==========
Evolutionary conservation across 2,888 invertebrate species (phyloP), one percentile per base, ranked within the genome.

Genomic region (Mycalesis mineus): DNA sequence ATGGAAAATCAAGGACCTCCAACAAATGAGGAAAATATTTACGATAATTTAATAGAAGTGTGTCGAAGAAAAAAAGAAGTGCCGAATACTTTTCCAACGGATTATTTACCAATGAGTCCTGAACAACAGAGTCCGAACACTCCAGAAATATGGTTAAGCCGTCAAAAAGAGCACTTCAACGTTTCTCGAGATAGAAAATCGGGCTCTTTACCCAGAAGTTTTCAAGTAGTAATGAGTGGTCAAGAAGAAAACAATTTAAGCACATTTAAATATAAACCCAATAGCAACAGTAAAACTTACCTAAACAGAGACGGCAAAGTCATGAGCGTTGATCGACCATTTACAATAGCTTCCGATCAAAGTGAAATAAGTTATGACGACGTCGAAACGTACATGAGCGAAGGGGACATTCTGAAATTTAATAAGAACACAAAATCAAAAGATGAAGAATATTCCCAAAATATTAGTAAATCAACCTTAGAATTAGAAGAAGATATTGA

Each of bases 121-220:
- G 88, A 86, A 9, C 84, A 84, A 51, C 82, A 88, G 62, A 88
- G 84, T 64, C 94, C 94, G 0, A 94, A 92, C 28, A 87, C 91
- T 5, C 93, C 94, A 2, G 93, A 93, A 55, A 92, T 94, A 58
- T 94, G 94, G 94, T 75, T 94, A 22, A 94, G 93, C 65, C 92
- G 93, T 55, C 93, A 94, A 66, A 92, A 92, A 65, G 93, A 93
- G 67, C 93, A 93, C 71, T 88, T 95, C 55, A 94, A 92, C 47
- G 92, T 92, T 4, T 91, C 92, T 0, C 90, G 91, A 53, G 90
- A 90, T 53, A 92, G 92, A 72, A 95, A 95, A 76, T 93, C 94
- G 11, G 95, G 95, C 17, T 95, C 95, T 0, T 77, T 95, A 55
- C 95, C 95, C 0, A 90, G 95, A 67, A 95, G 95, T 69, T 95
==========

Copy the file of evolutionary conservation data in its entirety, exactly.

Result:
Evolutionary conservation across 2,888 invertebrate species (phyloP), one percentile per base, ranked within the genome.

Genomic region (Mycalesis mineus): DNA sequence ATGGAAAATCAAGGACCTCCAACAAATGAGGAAAATATTTACGATAATTTAATAGAAGTGTGTCGAAGAAAAAAAGAAGTGCCGAATACTTTTCCAACGGATTATTTACCAATGAGTCCTGAACAACAGAGTCCGAACACTCCAGAAATATGGTTAAGCCGTCAAAAAGAGCACTTCAACGTTTCTCGAGATAGAAAATCGGGCTCTTTACCCAGAAGTTTTCAAGTAGTAATGAGTGGTCAAGAAGAAAACAATTTAAGCACATTTAAATATAAACCCAATAGCAACAGTAAAACTTACCTAAACAGAGACGGCAAAGTCATGAGCGTTGATCGACCATTTACAATAGCTTCCGATCAAAGTGAAATAAGTTATGACGACGTCGAAACGTACATGAGCGAAGGGGACATTCTGAAATTTAATAAGAACACAAAATCAAAAGATGAAGAATATTCCCAAAATATTAGTAAATCAACCTTAGAATTAGAAGAAGATATTGA

Each of bases 121-220:
- G 88, A 86, A 9, C 84, A 84, A 51, C 82, A 88, G 62, A 88
- G 84, T 64, C 94, C 94, G 0, A 94, A 92, C 28, A 87, C 91
- T 5, C 93, C 94, A 2, G 93, A 93, A 55, A 92, T 94, A 58
- T 94, G 94, G 94, T 75, T 94, A 22, A 94, G 93, C 65, C 92
- G 93, T 55, C 93, A 94, A 66, A 92, A 92, A 65, G 93, A 93
- G 67, C 93, A 93, C 71, T 88, T 95, C 55, A 94, A 92, C 47
- G 92, T 92, T 4, T 91, C 92, T 0, C 90, G 91, A 53, G 90
- A 90, T 53, A 92, G 92, A 72, A 95, A 95, A 76, T 93, C 94
- G 11, G 95, G 95, C 17, T 95, C 95, T 0, T 77, T 95, A 55
- C 95, C 95, C 0, A 90, G 95, A 67, A 95, G 95, T 69, T 95